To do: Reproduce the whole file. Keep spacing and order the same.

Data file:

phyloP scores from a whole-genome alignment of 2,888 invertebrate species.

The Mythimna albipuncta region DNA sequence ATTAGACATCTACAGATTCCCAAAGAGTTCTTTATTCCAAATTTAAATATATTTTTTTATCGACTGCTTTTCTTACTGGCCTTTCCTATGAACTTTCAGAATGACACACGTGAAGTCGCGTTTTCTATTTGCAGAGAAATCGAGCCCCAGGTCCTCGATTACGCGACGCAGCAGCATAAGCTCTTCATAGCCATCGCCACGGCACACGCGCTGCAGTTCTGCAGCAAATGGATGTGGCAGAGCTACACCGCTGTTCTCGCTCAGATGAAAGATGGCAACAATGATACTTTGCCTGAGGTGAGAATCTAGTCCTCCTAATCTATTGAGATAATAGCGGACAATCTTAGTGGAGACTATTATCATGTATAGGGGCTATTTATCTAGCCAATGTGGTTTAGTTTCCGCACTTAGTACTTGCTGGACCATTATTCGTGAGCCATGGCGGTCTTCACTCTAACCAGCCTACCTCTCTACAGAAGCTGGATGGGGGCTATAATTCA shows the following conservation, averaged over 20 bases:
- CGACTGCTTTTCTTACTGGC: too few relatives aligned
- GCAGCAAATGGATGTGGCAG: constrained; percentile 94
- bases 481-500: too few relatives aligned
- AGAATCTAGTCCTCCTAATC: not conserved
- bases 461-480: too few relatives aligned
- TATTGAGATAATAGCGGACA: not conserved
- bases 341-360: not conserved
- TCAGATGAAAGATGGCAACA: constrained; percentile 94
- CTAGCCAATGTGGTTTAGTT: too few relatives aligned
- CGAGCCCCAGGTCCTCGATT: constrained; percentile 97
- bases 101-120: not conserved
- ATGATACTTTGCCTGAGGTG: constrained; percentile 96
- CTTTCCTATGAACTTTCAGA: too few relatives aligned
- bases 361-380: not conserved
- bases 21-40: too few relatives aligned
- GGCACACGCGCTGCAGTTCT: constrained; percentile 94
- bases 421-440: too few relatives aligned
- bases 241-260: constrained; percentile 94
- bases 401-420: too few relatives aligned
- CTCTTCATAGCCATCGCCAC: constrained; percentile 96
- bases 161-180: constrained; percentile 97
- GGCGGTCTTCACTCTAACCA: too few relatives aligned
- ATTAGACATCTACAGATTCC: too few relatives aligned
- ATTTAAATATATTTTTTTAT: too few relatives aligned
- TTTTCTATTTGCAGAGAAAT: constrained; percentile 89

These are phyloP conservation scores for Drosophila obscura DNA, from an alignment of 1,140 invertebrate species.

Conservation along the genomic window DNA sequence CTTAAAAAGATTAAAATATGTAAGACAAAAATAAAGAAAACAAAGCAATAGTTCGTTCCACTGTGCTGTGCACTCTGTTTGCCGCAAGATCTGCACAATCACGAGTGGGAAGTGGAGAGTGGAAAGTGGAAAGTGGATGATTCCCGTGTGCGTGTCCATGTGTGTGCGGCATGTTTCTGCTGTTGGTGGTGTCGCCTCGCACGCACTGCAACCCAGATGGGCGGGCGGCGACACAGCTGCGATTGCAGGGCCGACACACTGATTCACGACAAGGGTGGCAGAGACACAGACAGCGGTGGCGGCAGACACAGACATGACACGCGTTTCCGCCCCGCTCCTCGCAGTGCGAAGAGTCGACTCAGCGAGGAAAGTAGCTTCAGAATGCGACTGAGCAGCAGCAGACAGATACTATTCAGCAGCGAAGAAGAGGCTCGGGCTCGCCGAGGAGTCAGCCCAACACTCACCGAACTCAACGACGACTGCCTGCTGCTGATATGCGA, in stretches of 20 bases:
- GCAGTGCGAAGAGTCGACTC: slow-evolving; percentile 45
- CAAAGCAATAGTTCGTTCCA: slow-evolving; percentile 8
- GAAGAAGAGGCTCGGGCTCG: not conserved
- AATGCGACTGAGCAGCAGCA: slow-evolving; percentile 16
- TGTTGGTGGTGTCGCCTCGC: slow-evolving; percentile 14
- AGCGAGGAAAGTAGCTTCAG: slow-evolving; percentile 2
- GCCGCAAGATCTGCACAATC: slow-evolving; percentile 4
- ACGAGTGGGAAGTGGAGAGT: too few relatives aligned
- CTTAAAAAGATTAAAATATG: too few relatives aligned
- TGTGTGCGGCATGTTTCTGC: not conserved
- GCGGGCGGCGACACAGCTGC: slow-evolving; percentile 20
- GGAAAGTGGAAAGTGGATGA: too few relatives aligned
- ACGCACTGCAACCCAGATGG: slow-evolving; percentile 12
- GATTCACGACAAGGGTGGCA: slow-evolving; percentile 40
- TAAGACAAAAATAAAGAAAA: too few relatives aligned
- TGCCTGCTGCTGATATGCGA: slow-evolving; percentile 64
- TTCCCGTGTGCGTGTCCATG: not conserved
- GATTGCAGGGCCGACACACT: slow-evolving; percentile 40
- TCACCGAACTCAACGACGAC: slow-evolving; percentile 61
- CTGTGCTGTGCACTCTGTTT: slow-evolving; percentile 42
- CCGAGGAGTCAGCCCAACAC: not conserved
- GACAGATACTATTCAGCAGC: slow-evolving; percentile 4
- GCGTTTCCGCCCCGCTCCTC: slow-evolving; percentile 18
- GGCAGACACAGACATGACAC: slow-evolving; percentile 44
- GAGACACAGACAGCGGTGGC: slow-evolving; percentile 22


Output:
phyloP scores from a whole-genome alignment of 2,888 invertebrate species.

The Mythimna albipuncta region DNA sequence ATTAGACATCTACAGATTCCCAAAGAGTTCTTTATTCCAAATTTAAATATATTTTTTTATCGACTGCTTTTCTTACTGGCCTTTCCTATGAACTTTCAGAATGACACACGTGAAGTCGCGTTTTCTATTTGCAGAGAAATCGAGCCCCAGGTCCTCGATTACGCGACGCAGCAGCATAAGCTCTTCATAGCCATCGCCACGGCACACGCGCTGCAGTTCTGCAGCAAATGGATGTGGCAGAGCTACACCGCTGTTCTCGCTCAGATGAAAGATGGCAACAATGATACTTTGCCTGAGGTGAGAATCTAGTCCTCCTAATCTATTGAGATAATAGCGGACAATCTTAGTGGAGACTATTATCATGTATAGGGGCTATTTATCTAGCCAATGTGGTTTAGTTTCCGCACTTAGTACTTGCTGGACCATTATTCGTGAGCCATGGCGGTCTTCACTCTAACCAGCCTACCTCTCTACAGAAGCTGGATGGGGGCTATAATTCA shows the following conservation, averaged over 20 bases:
- CGACTGCTTTTCTTACTGGC: too few relatives aligned
- GCAGCAAATGGATGTGGCAG: constrained; percentile 94
- bases 481-500: too few relatives aligned
- AGAATCTAGTCCTCCTAATC: not conserved
- bases 461-480: too few relatives aligned
- TATTGAGATAATAGCGGACA: not conserved
- bases 341-360: not conserved
- TCAGATGAAAGATGGCAACA: constrained; percentile 94
- CTAGCCAATGTGGTTTAGTT: too few relatives aligned
- CGAGCCCCAGGTCCTCGATT: constrained; percentile 97
- bases 101-120: not conserved
- ATGATACTTTGCCTGAGGTG: constrained; percentile 96
- CTTTCCTATGAACTTTCAGA: too few relatives aligned
- bases 361-380: not conserved
- bases 21-40: too few relatives aligned
- GGCACACGCGCTGCAGTTCT: constrained; percentile 94
- bases 421-440: too few relatives aligned
- bases 241-260: constrained; percentile 94
- bases 401-420: too few relatives aligned
- CTCTTCATAGCCATCGCCAC: constrained; percentile 96
- bases 161-180: constrained; percentile 97
- GGCGGTCTTCACTCTAACCA: too few relatives aligned
- ATTAGACATCTACAGATTCC: too few relatives aligned
- ATTTAAATATATTTTTTTAT: too few relatives aligned
- TTTTCTATTTGCAGAGAAAT: constrained; percentile 89

These are phyloP conservation scores for Drosophila obscura DNA, from an alignment of 1,140 invertebrate species.

Conservation along the genomic window DNA sequence CTTAAAAAGATTAAAATATGTAAGACAAAAATAAAGAAAACAAAGCAATAGTTCGTTCCACTGTGCTGTGCACTCTGTTTGCCGCAAGATCTGCACAATCACGAGTGGGAAGTGGAGAGTGGAAAGTGGAAAGTGGATGATTCCCGTGTGCGTGTCCATGTGTGTGCGGCATGTTTCTGCTGTTGGTGGTGTCGCCTCGCACGCACTGCAACCCAGATGGGCGGGCGGCGACACAGCTGCGATTGCAGGGCCGACACACTGATTCACGACAAGGGTGGCAGAGACACAGACAGCGGTGGCGGCAGACACAGACATGACACGCGTTTCCGCCCCGCTCCTCGCAGTGCGAAGAGTCGACTCAGCGAGGAAAGTAGCTTCAGAATGCGACTGAGCAGCAGCAGACAGATACTATTCAGCAGCGAAGAAGAGGCTCGGGCTCGCCGAGGAGTCAGCCCAACACTCACCGAACTCAACGACGACTGCCTGCTGCTGATATGCGA, in stretches of 20 bases:
- GCAGTGCGAAGAGTCGACTC: slow-evolving; percentile 45
- CAAAGCAATAGTTCGTTCCA: slow-evolving; percentile 8
- GAAGAAGAGGCTCGGGCTCG: not conserved
- AATGCGACTGAGCAGCAGCA: slow-evolving; percentile 16
- TGTTGGTGGTGTCGCCTCGC: slow-evolving; percentile 14
- AGCGAGGAAAGTAGCTTCAG: slow-evolving; percentile 2
- GCCGCAAGATCTGCACAATC: slow-evolving; percentile 4
- ACGAGTGGGAAGTGGAGAGT: too few relatives aligned
- CTTAAAAAGATTAAAATATG: too few relatives aligned
- TGTGTGCGGCATGTTTCTGC: not conserved
- GCGGGCGGCGACACAGCTGC: slow-evolving; percentile 20
- GGAAAGTGGAAAGTGGATGA: too few relatives aligned
- ACGCACTGCAACCCAGATGG: slow-evolving; percentile 12
- GATTCACGACAAGGGTGGCA: slow-evolving; percentile 40
- TAAGACAAAAATAAAGAAAA: too few relatives aligned
- TGCCTGCTGCTGATATGCGA: slow-evolving; percentile 64
- TTCCCGTGTGCGTGTCCATG: not conserved
- GATTGCAGGGCCGACACACT: slow-evolving; percentile 40
- TCACCGAACTCAACGACGAC: slow-evolving; percentile 61
- CTGTGCTGTGCACTCTGTTT: slow-evolving; percentile 42
- CCGAGGAGTCAGCCCAACAC: not conserved
- GACAGATACTATTCAGCAGC: slow-evolving; percentile 4
- GCGTTTCCGCCCCGCTCCTC: slow-evolving; percentile 18
- GGCAGACACAGACATGACAC: slow-evolving; percentile 44
- GAGACACAGACAGCGGTGGC: slow-evolving; percentile 22